You are commenting using your Google account. You are commenting using your Twitter account. You are commenting using your Facebook account. Notify me of new comments via email. Notify me of new posts via email. Like this: Like LoadingThis may, in the abstract, seem fair enough, but the film slips into a strange, queasy zone between naturalism and nostalgia.
Part melodrama, part combat action movie, the film, written by Stefan Kolditz and directed by Philipp Kadelbach, chronicles the lives of five friends who are presented as more or less typical young Germans. We first see them together inafter closing time in a Berlin bar, smoking cigarettes, drinking Champagne and dancing to the forbidden strains of American jazz.
Two brothers, Wilhelm Volker Bruch, who provides some voice-over narration and Friedhelm Tom Schillingare about to leave for the Eastern front. He is in love with Charlotte, nicknamed Charly Miriam Steinsoon to report for duty as a field hospital nurse. She feels the same way about him, but neither has told the other. That will take a genocidal war. Kadelbach, the director, has clearly studied the work of Steven Spielberg.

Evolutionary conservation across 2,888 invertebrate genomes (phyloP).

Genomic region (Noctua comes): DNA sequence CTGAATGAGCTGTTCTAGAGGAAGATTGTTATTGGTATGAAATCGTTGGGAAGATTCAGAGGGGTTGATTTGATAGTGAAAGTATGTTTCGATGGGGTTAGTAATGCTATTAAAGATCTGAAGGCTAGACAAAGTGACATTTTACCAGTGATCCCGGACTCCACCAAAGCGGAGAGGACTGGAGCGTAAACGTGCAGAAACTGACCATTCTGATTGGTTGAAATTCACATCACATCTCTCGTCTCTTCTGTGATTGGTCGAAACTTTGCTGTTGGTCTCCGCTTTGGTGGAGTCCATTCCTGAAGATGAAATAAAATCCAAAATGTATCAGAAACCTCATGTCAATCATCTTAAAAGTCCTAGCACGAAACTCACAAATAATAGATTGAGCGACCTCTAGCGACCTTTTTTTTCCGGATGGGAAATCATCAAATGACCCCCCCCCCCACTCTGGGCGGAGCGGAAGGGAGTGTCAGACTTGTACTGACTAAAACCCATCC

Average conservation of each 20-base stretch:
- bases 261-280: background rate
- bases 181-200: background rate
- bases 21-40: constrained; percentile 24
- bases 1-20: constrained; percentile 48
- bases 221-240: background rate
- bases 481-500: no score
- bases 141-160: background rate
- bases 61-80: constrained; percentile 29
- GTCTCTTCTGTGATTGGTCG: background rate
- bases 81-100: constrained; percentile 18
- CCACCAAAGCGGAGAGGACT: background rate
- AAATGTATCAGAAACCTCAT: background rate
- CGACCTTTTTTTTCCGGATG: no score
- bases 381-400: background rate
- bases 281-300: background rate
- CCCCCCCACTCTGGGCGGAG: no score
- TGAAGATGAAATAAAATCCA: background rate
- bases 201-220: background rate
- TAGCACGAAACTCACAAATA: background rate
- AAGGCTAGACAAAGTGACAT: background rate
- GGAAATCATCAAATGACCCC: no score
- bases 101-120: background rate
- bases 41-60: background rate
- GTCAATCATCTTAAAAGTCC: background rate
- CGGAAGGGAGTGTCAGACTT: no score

He crosscuts deftly between scenes, alternating moments of tense violence with stretches of solitude and tenderness.
The characters are sharply drawn by a lively and uniformly excellent casttheir contrasting temperaments providing a pleasing, if not terribly challenging, sense of human variety. Greta is high-strung and passionate. Viktor is wary, excitable and perpetually unshaven. He and Charly, fair-haired and upright, are like Nazi propaganda posters brought to life and softened up for modern, liberal audiences. They exude a quiet pride in their own virtue.